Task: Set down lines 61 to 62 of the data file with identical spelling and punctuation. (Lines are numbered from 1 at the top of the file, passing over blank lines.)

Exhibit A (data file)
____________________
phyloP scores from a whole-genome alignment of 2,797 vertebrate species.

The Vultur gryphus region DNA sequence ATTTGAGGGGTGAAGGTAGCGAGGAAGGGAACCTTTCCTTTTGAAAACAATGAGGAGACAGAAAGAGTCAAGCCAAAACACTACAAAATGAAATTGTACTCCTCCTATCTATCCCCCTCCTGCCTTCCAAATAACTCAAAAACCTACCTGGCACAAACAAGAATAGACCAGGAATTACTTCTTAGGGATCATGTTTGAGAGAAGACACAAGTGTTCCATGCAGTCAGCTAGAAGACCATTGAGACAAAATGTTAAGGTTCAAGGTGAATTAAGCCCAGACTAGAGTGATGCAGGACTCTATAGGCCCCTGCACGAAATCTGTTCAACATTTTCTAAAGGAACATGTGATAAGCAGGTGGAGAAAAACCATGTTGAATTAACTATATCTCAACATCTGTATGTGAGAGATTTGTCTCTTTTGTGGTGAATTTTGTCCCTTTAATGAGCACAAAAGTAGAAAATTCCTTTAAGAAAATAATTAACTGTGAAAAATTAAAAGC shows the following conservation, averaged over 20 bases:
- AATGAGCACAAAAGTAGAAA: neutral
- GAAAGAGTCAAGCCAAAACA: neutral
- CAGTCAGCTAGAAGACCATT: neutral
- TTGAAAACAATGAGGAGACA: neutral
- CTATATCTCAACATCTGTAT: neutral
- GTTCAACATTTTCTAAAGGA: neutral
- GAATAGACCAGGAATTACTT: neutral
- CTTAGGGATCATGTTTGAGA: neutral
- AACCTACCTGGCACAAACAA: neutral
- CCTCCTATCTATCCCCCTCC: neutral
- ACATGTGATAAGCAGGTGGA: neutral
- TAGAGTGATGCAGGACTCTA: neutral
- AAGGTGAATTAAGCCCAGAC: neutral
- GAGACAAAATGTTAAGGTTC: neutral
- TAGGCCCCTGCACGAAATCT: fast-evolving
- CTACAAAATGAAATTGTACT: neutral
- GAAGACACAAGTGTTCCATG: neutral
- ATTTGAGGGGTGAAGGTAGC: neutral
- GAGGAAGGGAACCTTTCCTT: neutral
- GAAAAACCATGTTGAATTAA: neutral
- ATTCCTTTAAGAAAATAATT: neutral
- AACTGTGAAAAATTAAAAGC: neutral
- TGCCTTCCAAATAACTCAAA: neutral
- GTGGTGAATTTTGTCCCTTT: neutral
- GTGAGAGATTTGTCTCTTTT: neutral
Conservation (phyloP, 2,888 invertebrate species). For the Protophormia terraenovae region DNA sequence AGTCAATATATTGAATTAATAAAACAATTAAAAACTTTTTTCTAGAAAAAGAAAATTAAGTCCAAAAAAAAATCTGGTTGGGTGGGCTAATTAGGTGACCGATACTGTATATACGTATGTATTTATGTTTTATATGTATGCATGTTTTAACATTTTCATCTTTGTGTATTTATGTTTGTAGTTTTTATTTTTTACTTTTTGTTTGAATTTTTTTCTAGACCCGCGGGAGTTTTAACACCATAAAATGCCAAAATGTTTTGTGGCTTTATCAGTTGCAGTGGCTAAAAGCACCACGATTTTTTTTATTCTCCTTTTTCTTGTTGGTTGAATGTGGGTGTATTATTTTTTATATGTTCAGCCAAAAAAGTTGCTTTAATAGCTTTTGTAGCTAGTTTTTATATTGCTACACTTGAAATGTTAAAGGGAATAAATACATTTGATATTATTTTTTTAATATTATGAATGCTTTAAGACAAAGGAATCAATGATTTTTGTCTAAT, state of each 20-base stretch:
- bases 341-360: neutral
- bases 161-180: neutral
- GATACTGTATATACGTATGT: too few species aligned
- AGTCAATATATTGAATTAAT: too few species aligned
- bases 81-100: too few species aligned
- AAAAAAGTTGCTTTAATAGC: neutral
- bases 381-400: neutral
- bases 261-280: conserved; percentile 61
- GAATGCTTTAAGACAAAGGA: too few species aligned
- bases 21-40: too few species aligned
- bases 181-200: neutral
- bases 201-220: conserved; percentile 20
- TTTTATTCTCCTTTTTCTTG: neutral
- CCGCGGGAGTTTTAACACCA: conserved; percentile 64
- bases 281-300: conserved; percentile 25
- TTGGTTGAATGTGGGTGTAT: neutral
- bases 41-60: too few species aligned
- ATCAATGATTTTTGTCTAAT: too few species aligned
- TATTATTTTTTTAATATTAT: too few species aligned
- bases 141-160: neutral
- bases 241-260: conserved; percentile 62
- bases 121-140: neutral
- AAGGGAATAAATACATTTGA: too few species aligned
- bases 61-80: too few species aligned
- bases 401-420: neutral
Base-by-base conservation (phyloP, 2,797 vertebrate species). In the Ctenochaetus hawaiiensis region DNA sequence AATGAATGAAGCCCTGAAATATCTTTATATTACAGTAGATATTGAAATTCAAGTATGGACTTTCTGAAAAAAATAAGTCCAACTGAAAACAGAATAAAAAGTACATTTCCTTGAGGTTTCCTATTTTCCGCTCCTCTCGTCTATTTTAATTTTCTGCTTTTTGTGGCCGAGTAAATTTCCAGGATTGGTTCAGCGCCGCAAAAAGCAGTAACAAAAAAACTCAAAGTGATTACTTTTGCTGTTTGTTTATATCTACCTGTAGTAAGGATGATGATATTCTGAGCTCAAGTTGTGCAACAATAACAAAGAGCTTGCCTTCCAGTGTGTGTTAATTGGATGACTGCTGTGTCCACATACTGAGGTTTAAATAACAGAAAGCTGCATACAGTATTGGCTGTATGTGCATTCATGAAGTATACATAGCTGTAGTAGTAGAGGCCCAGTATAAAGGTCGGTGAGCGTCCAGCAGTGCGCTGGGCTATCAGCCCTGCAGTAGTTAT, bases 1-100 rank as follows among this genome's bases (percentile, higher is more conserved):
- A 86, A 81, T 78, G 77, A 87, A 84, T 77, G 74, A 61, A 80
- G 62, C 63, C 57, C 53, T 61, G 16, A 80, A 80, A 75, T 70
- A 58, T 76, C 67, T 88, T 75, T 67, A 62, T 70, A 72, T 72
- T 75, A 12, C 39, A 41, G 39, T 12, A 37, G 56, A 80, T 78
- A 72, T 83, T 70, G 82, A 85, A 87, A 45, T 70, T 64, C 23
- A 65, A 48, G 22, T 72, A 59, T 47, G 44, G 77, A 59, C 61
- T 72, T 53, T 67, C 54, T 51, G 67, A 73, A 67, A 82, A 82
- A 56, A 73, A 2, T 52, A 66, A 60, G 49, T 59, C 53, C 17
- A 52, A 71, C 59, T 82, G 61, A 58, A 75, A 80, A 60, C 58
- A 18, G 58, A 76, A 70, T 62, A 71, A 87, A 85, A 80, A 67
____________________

- T 72, T 53, T 67, C 54, T 51, G 67, A 73, A 67, A 82, A 82
- A 56, A 73, A 2, T 52, A 66, A 60, G 49, T 59, C 53, C 17